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Raphael, The School Of Athens, 1509  | © Adonia~commonswiki
Raphael, The School Of Athens, 1509 | © Adonia~commonswiki

Famous Philosophers From London You Should Know

Picture of Yasser Kayani
Updated: 15 November 2016
From Heraclitus and Buddha, to Sun Tzu, Nietzsche, Ayn Rand and Richard Dawkins, philosophers have sought to speak to us about society and our place in it. London is a bit like Aesop’s metamir: a metaphysical mirror that doesn’t obey the laws of optics but reflects the onlooker as he’s seen by the person standing before him…allowing one to truly know how he appears to others. That metamir has been the breeding ground for these six philosophers born in London.

Jeremy Bentham

The founder of utilitarianism, an ethical system built around the idea of pleasure. He was inspired by hedonism, which pursued physical pleasure and avoided physical pain. According to Bentham’s utilitarian principles – which he developed in London where he first came into the world in 1748 – the most moral acts are those which maximise pleasure and minimise pain, called the utilitarian calculus. Utilitarianism has been embraced by so many simply because it seems to make a good deal of sense and is relatively simple to apply. However, when it was first proposed, utilitarianism was a radical philosophy. It attempted to set forth a moral system apart from divine revelation and biblical morality, providing for a way for people to live moral lives apart from the Bible and its prescriptions. There was no need for an appeal to divine revelation. Reason rather than revelation was sufficient to determine morality. Bentham died in 1832 and, in accordance with his wishes, his body was dissected in the presence of his friends. The skeleton was then reconstructed, supplied with a wax head (the original had been mummified), dressed in Bentham’s own clothes and set-upright in a glass-fronted case. Both the effigy and wax head can be seen at University College, London.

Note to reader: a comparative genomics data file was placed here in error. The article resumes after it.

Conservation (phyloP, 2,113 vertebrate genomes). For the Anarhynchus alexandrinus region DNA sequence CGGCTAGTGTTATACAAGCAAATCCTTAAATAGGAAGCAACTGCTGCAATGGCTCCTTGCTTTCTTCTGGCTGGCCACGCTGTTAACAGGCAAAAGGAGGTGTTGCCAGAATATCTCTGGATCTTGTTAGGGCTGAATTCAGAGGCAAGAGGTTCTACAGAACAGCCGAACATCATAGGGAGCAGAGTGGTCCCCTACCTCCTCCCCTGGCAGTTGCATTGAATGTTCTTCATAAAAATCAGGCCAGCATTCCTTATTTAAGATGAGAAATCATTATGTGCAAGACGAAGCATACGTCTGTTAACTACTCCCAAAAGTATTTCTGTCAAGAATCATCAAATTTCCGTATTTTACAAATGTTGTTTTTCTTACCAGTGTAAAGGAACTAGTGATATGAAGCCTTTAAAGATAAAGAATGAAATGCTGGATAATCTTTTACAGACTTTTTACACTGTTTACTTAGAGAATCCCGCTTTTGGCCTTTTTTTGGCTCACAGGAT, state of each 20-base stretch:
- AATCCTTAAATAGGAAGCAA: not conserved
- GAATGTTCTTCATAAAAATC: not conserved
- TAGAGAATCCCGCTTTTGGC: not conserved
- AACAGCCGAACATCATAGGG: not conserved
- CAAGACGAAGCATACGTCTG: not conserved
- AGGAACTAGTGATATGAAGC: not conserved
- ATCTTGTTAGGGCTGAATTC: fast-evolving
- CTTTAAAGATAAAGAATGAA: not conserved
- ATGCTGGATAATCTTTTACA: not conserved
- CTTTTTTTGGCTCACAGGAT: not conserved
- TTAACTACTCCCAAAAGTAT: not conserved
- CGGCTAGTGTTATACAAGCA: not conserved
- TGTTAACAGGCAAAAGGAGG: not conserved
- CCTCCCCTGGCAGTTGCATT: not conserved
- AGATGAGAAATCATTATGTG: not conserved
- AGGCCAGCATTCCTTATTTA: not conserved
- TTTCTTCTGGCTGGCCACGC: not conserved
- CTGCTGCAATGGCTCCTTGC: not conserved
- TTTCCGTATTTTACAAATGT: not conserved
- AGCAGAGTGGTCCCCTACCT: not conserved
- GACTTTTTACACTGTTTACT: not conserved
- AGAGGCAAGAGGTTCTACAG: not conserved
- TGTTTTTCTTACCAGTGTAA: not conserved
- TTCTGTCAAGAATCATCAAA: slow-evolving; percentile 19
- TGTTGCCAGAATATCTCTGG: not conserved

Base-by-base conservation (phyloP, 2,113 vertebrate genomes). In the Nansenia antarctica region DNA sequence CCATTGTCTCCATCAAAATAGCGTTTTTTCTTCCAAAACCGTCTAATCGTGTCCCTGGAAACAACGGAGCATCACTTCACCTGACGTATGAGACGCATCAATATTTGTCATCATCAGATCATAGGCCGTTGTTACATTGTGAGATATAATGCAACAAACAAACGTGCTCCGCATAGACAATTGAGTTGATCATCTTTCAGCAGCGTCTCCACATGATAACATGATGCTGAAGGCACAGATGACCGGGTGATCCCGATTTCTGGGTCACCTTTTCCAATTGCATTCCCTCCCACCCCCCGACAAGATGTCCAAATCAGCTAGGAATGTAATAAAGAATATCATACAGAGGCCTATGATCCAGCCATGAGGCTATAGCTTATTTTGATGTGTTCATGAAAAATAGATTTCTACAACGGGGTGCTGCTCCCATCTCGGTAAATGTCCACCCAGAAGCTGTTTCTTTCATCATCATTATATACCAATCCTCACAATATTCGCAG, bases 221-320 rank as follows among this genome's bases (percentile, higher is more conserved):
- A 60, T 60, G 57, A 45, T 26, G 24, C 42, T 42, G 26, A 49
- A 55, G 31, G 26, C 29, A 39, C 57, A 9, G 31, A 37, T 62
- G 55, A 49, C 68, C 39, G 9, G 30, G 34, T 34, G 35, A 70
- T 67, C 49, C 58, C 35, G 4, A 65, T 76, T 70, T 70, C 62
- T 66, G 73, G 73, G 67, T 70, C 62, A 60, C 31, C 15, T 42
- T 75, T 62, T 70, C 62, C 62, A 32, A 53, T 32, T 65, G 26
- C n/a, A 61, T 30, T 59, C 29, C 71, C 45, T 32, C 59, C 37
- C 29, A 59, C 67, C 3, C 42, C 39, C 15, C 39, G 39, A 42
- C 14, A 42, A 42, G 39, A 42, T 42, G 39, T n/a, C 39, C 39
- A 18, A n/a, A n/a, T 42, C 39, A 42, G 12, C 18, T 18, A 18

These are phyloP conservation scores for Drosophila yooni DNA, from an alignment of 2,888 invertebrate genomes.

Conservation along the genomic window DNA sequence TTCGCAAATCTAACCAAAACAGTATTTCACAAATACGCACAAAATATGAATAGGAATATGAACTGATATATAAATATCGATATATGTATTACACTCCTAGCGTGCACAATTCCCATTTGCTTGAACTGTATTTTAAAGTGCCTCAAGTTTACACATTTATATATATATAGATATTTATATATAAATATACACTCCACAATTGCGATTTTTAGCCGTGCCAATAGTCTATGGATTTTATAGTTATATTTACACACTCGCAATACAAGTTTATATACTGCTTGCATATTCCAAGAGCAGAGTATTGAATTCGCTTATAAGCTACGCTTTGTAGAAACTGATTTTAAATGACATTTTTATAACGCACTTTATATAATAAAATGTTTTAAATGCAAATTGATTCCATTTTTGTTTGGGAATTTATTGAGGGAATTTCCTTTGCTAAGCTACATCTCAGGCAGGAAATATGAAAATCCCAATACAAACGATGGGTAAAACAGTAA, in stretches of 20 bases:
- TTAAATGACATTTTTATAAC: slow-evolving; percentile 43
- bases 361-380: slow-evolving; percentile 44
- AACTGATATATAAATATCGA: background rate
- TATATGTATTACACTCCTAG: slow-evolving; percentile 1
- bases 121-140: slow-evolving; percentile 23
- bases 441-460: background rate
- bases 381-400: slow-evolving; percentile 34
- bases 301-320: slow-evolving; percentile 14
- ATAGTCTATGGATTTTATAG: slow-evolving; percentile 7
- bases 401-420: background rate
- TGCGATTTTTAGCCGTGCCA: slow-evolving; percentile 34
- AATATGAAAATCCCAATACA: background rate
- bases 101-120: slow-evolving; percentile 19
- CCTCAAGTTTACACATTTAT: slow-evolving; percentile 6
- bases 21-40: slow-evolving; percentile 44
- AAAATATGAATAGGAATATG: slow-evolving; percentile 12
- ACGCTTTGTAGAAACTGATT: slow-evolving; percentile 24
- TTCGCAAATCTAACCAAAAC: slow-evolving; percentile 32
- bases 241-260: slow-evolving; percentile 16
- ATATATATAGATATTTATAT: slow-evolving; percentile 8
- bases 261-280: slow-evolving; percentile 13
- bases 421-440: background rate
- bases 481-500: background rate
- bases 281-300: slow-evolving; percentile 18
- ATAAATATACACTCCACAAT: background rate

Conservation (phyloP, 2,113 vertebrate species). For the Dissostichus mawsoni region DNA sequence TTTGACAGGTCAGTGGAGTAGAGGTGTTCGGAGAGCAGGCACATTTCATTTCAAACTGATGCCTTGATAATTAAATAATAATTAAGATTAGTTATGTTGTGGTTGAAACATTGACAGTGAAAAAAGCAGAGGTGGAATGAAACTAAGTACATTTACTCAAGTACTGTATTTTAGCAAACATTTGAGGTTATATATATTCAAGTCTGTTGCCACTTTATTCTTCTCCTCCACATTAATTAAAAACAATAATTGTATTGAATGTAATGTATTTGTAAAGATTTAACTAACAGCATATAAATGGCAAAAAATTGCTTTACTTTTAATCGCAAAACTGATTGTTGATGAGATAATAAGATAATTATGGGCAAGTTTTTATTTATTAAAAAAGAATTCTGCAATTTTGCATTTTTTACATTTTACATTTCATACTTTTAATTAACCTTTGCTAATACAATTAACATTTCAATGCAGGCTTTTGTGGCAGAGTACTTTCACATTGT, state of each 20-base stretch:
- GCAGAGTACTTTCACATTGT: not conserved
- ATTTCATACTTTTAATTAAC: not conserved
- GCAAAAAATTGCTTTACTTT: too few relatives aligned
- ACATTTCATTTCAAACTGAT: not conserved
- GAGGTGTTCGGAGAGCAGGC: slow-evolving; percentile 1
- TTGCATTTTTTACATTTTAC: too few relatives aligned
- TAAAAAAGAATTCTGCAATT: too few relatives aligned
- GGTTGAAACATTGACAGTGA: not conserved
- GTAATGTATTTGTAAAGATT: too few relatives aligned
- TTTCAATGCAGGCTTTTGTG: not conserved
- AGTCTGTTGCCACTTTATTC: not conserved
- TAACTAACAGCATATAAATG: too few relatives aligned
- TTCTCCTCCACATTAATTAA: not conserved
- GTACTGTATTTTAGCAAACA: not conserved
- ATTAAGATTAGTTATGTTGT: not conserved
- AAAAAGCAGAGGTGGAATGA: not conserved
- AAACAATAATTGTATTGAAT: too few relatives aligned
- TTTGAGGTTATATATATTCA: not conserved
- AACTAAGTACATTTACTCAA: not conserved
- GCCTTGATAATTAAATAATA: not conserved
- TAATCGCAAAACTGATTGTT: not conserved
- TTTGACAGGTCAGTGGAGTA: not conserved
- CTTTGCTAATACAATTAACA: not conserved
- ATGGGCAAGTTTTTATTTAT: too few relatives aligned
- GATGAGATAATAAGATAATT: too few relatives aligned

Thomas More

His philosophical work Utopia in 1516 was the forerunner of the utopian literary genre. The genre has also been retrospectively applied to works like Plato’s Republic, upon which Utopia is largely based. More served as an important counselor to King Henry VIII of England, as his key confidante in the early 1500s, but after his refusal to accept the king as head of the Church of England he was tried for treason and beheaded in 1535. More wrote the first formal utopia in which he imagined a complex, self-contained world set on an island, in which communities shared a common culture and way of life. Some commentators interpret Moore’s Utopia as a blueprint for an ideal society that would be desirable to achieve. Others think it is simply a veiled criticism of contemporary European society. It may be both in some senses. Utopia also contains the idea of taking a rationally organised society to its logical conclusion of being agnostic or atheistic, meaning it wouldn’t have a state religion — something of which Moore himself and his deeply religious world would have been shocked about.

Francis Bacon